From a ferry, Helen sees the sharp, conical peaks that dominate the coastline, known locally as the Cornish Alps. The skipper, John Wood, explains how they were formed from the spoils of the clay industry.
Helen takes a closer look at one of the largest of the spoil heaps near St Austell, known as the Sky Tip, and talks to primary school teacher Ann Teague and local landlord Andrew Dean about why they think it is such an important landmark. They explain how they see beauty in the scarred industrial landscape, and are campaigning to prevent a new town being built near the peak.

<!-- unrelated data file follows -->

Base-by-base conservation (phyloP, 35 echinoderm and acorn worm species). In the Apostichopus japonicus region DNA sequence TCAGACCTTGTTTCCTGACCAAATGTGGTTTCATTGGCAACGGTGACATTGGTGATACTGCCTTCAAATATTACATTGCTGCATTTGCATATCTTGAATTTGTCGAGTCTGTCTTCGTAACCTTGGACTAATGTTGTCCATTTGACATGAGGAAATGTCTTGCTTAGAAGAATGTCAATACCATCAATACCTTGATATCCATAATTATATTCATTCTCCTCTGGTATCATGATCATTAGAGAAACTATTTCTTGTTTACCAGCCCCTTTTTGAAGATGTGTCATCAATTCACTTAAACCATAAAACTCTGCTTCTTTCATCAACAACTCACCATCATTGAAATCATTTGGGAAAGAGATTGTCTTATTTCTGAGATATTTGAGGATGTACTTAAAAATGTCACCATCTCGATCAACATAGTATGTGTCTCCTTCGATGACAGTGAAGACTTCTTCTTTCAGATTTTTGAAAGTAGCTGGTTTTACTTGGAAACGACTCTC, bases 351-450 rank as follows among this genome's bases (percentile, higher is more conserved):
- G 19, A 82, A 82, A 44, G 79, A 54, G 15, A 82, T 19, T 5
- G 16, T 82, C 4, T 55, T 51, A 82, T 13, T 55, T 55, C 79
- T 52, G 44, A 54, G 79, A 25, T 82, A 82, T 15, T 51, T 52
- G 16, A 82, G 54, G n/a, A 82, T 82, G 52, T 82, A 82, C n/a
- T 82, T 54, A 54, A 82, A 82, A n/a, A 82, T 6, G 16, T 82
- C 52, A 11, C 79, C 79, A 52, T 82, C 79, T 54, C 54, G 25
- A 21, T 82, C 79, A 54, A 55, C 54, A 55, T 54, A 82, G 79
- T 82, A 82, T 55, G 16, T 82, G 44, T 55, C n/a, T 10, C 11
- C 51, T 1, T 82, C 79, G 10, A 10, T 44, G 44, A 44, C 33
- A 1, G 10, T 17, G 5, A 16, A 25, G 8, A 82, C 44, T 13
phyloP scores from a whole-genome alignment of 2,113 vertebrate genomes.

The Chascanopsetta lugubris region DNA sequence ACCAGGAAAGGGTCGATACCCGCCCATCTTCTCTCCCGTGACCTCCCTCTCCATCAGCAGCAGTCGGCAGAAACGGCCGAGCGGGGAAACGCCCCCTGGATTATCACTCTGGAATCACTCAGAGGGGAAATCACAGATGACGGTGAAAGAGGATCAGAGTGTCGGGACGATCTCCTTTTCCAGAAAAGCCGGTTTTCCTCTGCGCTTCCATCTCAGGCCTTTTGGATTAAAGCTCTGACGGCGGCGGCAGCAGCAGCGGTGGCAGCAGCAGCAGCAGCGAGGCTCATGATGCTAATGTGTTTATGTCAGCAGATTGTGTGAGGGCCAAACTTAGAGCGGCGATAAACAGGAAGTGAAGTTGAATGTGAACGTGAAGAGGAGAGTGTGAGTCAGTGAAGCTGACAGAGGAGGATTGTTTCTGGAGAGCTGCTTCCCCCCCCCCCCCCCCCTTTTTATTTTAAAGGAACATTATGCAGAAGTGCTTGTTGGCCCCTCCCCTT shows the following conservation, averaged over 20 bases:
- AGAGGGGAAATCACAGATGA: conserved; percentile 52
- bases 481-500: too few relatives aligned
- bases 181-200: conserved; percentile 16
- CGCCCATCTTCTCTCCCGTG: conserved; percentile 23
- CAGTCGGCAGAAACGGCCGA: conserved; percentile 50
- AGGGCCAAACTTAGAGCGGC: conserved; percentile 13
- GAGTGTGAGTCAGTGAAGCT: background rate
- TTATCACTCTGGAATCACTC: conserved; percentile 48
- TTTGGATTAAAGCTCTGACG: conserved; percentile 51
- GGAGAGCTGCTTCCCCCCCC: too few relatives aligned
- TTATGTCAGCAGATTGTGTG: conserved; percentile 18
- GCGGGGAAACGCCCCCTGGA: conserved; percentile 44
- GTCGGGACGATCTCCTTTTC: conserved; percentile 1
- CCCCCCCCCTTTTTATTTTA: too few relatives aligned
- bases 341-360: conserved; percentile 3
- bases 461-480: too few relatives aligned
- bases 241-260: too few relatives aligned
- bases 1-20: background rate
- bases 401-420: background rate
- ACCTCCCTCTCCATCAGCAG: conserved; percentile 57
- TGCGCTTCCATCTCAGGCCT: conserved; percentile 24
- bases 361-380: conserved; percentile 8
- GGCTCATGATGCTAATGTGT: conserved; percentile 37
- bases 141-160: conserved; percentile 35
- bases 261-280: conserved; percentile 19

Helen then comes across a reunion of former clay workers at the Wheal Martyn museum, where she meets Arthur Northey and Colin Knellor. They started working in the industry as boys of fourteen and as well as recounting stories from their lives working in clay, they tell Helen that they would welcome development on the brownfield sites where the clay mines once stood.
From a viewing platform high above a quarry, Helen looks down at the lunar landscape of a working clay mine. Her guide is Ivor Bowditch who worked as a mine captain, then as a spokesperson for the china clay industry. He shows Helen what the mining company has done to regenerate the land after the clay has been taken from it. One of the main projects is a series of clay trails through the landscape, which Helen then explores with a group of walkers.
Presented by Helen Mark and produced by Beth McLeod.